Q. Why donate to an organization that is selling goods and services to some of the poorest people
in the world and who is not just giving them the lights?
A. Rather than telling Liberians what they need, LEN is asking them as consumers what they need, and giving them choices. While most of LEN’s revenue will be generated from the sale of solar lanterns/chargers on a break-even basis, startup costs will need to be incurred before the project can reach scale and become sustainable. These startup costs, and funds to accelerate the expansion of inexpensive, dependable solar energy across Liberia, will be generated from individual donors, foundations and grants. This results in tremendous leveraging of donations, which would not occur if LEN simply gave lights away. For those groups in Liberia, such as school children, who can not afford to purchase a light, LEN has a free and reduced price program to provide them with solar lights.
A. Currently no one in Liberia has access to any source of reliable electric power. Following 14 years of civil war, Liberia is one of the poorest nations on the globe, ranked 162nd out of 169 on the UN GNI list. According to Liberia’s National Energy Policy 2% of rural and 10% of urban residents have access to any electricity, and the electricity that is available is expensive and unreliable. All aspects of Liberians’ lives — education, health, welfare of women and children, economic development, and the environment are adversely impacted.
A. Lack of electrical power is adversely impacting every aspect of Liberian’s lives. Hospitals, health clinics and nurse-midwives have no light or poor light, and are using candles and kerosene lanterns to perform their life saving duties after the sun sets. Education, especially for women and young men who were child soldiers, who must work during the day, is not possible without light for them to study at night. Small shops and businesses must cease operation when the sun sets depriving them of the opportunity to generate additional income. Without light, even the simple pleasures of being able to socialize in the evening after the work day is done are virtually impossible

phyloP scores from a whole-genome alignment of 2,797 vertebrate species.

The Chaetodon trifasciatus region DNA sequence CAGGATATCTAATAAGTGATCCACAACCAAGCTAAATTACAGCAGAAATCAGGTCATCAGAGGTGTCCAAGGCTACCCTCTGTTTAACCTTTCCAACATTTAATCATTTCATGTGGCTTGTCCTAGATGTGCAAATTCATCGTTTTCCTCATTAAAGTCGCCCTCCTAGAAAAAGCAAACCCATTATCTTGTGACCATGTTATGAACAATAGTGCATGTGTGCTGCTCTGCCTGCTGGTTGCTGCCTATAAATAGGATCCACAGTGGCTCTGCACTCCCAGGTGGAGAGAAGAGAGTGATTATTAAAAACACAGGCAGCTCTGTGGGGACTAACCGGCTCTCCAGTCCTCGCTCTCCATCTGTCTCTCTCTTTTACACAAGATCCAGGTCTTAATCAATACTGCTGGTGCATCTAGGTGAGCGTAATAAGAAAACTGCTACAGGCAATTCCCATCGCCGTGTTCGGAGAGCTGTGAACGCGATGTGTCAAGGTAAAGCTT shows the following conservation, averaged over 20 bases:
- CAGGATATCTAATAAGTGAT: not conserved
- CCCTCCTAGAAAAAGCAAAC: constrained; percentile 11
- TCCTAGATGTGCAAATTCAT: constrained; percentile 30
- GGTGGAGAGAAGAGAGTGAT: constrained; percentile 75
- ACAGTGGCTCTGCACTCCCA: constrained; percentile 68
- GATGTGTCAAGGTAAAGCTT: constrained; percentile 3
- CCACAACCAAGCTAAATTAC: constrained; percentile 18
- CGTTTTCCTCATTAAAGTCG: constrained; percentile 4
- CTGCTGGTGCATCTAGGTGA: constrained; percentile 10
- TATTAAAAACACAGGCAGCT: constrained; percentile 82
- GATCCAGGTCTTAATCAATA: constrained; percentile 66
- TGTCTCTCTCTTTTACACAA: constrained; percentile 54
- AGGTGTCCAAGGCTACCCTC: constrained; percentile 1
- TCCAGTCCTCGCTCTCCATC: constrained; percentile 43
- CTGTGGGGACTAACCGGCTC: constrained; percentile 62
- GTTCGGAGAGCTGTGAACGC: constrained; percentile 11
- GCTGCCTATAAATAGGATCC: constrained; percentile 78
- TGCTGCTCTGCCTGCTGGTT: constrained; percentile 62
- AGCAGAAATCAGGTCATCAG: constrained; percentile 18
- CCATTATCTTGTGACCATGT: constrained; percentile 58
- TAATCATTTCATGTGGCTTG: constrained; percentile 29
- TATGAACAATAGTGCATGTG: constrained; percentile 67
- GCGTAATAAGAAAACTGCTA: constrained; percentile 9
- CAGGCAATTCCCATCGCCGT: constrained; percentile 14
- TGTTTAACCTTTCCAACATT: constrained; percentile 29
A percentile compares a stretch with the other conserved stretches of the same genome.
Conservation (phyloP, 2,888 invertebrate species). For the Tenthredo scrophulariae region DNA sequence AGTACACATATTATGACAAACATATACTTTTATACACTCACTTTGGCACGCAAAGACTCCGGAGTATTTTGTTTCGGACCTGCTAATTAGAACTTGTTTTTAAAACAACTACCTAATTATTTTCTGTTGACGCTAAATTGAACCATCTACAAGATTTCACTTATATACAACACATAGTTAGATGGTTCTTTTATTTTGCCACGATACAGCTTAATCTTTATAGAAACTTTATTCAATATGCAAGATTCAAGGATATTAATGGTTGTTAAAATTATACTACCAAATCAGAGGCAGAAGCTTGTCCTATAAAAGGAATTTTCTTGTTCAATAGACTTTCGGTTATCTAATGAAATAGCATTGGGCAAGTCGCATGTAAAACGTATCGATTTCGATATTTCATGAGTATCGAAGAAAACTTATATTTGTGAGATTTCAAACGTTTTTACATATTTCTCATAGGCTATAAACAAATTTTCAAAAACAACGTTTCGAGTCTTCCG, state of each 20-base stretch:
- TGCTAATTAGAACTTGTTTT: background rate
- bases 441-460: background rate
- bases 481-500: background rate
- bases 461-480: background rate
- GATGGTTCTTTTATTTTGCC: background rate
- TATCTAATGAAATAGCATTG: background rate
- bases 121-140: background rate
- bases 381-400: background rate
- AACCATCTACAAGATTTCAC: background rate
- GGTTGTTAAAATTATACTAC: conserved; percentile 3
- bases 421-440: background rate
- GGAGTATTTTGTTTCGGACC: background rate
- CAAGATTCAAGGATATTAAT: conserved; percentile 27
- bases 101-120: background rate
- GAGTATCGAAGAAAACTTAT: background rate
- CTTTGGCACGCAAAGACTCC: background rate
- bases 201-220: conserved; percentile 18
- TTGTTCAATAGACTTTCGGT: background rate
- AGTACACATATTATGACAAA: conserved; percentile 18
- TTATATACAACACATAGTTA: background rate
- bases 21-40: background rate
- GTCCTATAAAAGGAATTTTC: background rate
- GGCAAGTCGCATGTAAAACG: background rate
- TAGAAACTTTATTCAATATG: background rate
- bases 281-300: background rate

A. Len provides Liberians with solar lights working through the country’s existing civil organizations to promote peace and strengthen nation building. LEN builds on what worked in Liberia, using a business at the base of the economic pyramid model, to provide basic light and power using small scale solar lanterns and lights. Educational, civic, medical and religious organizations which are providing basic services to Liberians are used to build out the supply chain and get the technology into the hands of those who need it, while providing income to those groups to support their missions.
A. This is bottom-up development, in which Liberians will be building out the power grid one light at a time. It is important to understand LEN does not seek to create new technology, but is focused on closing the gap between the problem (lack of electricity) and solution (affordable, sustainable and reliable solar energy). LEN has selected several models of solar lanterns/chargers, based on market studies and feedback from Liberian consumer focus groups, which are being imported and made available for the network partners to sell. Training, business management support and financing through local Liberian banks is being arranged to support the partners.
Q. What is different about how LEN is approaching the problem of basic light, power
and development in Liberia?
A. LEN, while incorporated as a non-profit, uses a for-profit model for doing business, seeking to address the immediate need for basic energy and to empower Liberia to use their own human and capital resources to meet that need. It is premised on the belief that those who live at the base of the world’s economic pyramid, if given the opportunity will make sound and rational decisions acting in their own self-interest to improve their individual circumstances and that, collectively, their individual decisions will build the foundation for a stable and secure nation. The current lack of energy infrastructure provides an opportunity to bypass traditional means of providing energy by utilizing alternative technologies to build a 21st century energy system. This leapfrogging of technology has already occurred in Liberian in the telecommunications industry. By using a for-profit business model the social venture is projected to rapidly reach scale and achieve sustainability within two years.
A. LEN projects, using a moderate growth model, that during the first five years of operation it will have distributed over 100,000 solar lanterns/chargers, resulting in illuminating and charging cell phones for approximately 500,000 Liberians, or 15% of the population, based on the Liberian National Census finding of an average of 5.1 Liberians in each household. This growth rate is supported by the World Bank’s prediction of a 40-50% annual growth of solar lights in Africa in the foreseeable future.
A. Because LEN does not need to product a profit, but merely cover its overhead, it can provide goods which more nearly reflect the true cost of the goods. It plans to price goods at a point which allows it to be sustainable and scalable, but does not need to return profits to any owners or shareholders. The only profit generated will be to the Liberian partners to support their efforts on behalf of Liberians, and to cover their costs of distributing the goods.